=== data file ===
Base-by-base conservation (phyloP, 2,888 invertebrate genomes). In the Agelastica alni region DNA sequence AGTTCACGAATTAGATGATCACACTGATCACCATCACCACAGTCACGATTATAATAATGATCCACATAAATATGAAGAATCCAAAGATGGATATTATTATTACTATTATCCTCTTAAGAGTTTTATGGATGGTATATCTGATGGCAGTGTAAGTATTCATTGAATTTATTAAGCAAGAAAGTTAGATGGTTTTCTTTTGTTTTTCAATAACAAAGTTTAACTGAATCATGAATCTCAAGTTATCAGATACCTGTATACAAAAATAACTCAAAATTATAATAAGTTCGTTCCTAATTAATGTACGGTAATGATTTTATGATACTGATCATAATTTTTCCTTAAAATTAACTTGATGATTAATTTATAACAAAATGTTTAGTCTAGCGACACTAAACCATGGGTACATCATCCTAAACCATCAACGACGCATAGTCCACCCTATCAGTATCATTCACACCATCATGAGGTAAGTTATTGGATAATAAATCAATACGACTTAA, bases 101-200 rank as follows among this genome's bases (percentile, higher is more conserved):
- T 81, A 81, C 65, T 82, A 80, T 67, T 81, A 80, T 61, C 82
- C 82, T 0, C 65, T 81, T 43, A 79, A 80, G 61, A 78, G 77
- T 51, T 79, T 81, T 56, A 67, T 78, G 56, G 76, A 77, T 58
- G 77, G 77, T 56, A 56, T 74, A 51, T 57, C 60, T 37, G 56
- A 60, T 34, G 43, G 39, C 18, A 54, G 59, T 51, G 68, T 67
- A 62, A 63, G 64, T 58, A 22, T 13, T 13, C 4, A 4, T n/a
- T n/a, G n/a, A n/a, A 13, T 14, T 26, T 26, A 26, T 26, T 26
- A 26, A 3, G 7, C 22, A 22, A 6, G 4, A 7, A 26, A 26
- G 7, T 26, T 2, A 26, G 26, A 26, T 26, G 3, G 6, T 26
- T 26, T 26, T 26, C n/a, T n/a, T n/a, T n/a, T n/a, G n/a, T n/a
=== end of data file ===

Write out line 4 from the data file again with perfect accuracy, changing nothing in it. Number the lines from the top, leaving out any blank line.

- T 51, T 79, T 81, T 56, A 67, T 78, G 56, G 76, A 77, T 58